white cheese background

White Cheese

Mozzarella, a fresh White Cheese, originally from southern Italy. Quark (dairy product), a type of fresh cheese. Minas cheese, a Brazilian cheese, usually fresh. Queso Blanco, a creamy, soft, and mild unaged white cheese.

  • Asiago cheese, an Italian cow’s milk cheese
  • Beyaz peynir, a salty, white cheese made from unpasteurized sheep (or cow) milk
  • Caș, a type of semi-soft white fresh cheese made from sheep or cow milk, produced in Romania
  • Feta, a brined curd cheese traditionally made in Greece
  • Fromage blanc, a fresh cheese from France and Belgium
  • Kesong puti, a Filipino soft, white cheese, similar to cottage cheese
  • Manouri, a Greek semi-soft, fresh white whey cheese made from goat and/or sheep milk whey left over from the production of cheese
  • Mascarpone, an Italian cheese made from cream, coagulated by the addition of citric acid or acetic acid
  • Mizithra, a Greek traditional, unpasteurized fresh cheese made with milk and whey from sheep and/or goats
  • Mozzarella, a fresh cheese, originally from southern Italy
  • Quark (dairy product), a type of fresh cheese
  • Minas cheese, a Brazilian cheese, usually fresh
  • Queso blanco, a creamy, soft, and mild unaged white cheese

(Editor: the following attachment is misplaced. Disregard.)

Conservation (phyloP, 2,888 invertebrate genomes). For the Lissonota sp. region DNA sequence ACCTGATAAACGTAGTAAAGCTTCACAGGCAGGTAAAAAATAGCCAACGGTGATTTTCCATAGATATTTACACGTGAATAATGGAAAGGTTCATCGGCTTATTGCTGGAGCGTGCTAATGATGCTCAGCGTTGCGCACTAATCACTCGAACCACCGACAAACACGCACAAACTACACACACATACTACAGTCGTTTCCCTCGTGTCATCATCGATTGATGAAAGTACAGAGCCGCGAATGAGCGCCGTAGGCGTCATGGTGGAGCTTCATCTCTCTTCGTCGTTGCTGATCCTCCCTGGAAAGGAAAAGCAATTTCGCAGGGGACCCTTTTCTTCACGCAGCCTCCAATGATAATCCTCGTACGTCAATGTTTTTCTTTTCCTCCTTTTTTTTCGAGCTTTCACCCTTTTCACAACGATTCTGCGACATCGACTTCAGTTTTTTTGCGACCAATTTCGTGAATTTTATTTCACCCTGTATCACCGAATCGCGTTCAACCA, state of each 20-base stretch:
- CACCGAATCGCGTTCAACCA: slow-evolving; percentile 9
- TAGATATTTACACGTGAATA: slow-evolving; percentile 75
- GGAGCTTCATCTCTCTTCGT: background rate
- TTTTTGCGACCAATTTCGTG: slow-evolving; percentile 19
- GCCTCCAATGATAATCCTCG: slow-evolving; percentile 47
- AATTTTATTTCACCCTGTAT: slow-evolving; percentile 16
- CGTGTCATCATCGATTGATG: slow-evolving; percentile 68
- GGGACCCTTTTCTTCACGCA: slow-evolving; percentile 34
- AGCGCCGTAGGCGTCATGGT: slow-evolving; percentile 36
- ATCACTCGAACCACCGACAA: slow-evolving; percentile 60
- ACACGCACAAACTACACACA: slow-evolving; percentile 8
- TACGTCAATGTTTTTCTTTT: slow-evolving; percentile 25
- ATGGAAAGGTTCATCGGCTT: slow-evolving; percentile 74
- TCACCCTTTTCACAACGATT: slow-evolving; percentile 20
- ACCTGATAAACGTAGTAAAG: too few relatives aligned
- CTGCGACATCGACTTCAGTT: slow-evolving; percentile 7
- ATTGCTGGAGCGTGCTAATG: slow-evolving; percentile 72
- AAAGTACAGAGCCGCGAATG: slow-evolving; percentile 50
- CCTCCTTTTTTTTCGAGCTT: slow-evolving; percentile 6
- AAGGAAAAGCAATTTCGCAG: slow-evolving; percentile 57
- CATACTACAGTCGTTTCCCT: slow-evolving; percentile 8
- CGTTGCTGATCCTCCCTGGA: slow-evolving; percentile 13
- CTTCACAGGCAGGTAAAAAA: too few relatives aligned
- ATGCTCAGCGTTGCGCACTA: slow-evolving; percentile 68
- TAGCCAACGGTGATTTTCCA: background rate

• Cheese Ricotta (Flanders), an Italian whey cheese
  • Sirene, a type of brine cheese made in Southeastern Europe

White Cheese,

 food known from ancient times and consisting of the curd of milk separated from the whey.

The Production of Cheese

The milk of various animals has been used in the making of cheese: the milk of mares and goats by the ancient Greeks, camel’s milk by the early Egyptians, and reindeer’s milk by the Laplanders. Sheep’s milk and goat’s milk are still widely used, but cow’s milk is the most common. The milk may be raw or pasteurized, sweet or sour, whole, skimmed, or with cream added.

Kinds of Cheese

The numerous cheeses (often named for their place of origin) depend on their distinctive qualities on the kind and condition of the milk used, the processes of making, and the method and extent of curing. They may be divided into two classes, hard cheeses, which improve with age under suitable conditions, and soft cheeses, intended for immediate consumption. Very hard cheeses include Parmesan and Romano; among the hard cheeses are Cheddar

, edam, emmental, gouda, gruyère, provolone, and swiss. The semisoft cheeses include brick, Gorgonzola, Limburger, Roquefort, Muenster, and Stilton; some of the soft cheeses are Brie, Camembert, cottage, Neufchâtel, and ricotta.